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Picture1A recent article, Hashtag targeting comes of age, offers a few insights into behaviors of consumers utilizing and reacting to social hashtags. With Facebook planning to jump on the bandwagon, this is a great time to refresh our minds on the topic. The piece quotes a recent study by RadiumOne, which reports the following:

  • 58% of respondents use hashtags on a regular basis
  • Over half said they would share brand hashtags more often if they knew an incentive / reward was attached
  • 43% find hashtags “useful”

I’m a bit torn on the current use of hashtags by both marketers and consumers. As it stands right now, I’m witnessing abhorrent overuse of them, particularly on Instagram (see the unfortunate example in the image above). I’m also seeing improper use of words and phrases with seemingly no strategy in place. Take the example below, in which Entenmann’s randomly used “#notguilty”, when it was simultaneously being attached to tweets about the Casey Anthony trial. Ended up being a PR issue that could have been easily avoided with some basic education.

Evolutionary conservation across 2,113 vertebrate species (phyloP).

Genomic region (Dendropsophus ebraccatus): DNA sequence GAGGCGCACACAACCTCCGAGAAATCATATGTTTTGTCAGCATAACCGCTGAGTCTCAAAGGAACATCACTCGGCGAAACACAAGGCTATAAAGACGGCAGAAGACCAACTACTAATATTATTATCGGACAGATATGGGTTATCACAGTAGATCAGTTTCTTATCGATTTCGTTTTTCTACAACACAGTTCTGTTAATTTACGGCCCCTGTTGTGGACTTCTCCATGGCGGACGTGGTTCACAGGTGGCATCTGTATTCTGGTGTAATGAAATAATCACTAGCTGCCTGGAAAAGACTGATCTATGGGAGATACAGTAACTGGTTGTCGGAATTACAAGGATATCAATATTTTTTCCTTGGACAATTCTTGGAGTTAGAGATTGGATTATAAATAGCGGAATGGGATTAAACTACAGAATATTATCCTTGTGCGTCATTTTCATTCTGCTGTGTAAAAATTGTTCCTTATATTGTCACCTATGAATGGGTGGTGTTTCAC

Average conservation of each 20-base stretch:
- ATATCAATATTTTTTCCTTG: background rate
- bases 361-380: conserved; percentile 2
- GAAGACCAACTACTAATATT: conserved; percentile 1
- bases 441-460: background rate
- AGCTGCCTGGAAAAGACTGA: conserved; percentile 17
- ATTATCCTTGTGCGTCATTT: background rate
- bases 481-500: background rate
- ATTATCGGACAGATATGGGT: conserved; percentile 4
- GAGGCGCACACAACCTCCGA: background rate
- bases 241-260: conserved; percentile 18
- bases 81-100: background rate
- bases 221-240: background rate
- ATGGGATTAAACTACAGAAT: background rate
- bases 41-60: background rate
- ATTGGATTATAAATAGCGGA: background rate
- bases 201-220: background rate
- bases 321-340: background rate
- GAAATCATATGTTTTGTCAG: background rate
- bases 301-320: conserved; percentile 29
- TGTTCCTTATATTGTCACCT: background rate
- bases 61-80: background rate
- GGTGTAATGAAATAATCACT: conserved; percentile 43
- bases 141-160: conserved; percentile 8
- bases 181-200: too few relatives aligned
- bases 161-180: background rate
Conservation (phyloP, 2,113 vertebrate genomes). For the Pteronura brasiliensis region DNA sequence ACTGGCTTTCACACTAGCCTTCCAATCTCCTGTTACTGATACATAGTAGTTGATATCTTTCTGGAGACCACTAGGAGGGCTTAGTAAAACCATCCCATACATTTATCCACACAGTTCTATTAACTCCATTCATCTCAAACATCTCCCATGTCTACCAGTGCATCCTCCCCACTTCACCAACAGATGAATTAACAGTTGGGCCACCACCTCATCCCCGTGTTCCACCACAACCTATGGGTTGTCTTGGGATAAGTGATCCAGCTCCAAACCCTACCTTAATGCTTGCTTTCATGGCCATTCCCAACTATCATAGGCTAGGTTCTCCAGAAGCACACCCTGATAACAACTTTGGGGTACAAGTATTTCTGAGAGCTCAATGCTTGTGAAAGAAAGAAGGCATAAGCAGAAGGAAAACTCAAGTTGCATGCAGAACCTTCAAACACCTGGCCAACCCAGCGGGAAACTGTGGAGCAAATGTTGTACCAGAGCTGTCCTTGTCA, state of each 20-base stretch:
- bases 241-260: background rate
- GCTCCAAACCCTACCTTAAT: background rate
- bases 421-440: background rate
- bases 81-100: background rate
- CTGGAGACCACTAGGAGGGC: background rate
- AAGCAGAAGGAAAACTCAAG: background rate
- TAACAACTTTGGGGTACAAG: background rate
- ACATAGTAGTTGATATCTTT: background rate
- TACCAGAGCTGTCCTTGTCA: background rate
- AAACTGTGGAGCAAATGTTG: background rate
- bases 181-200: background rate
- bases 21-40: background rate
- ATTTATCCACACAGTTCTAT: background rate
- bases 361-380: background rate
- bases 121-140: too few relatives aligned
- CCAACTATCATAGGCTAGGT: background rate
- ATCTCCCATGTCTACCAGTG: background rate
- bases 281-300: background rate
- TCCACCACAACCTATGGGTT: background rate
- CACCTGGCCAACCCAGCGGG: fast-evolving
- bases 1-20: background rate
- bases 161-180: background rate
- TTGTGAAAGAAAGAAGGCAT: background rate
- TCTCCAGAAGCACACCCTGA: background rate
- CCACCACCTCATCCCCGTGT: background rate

On the flip side, when used properly, hashtags can be of great value to brands for engagement, community building, and research. For the Late Night with Jimmy Fallon show, Jimmy introduces a new hashtag each week and then chooses several tweets from the stream to read during the program. Specific, deliberate, easily measurable, and clear, this is a great example of mindful hashtag use.


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Growth obsessed startup co-founder (MusicBox) and strategist-for-hire.

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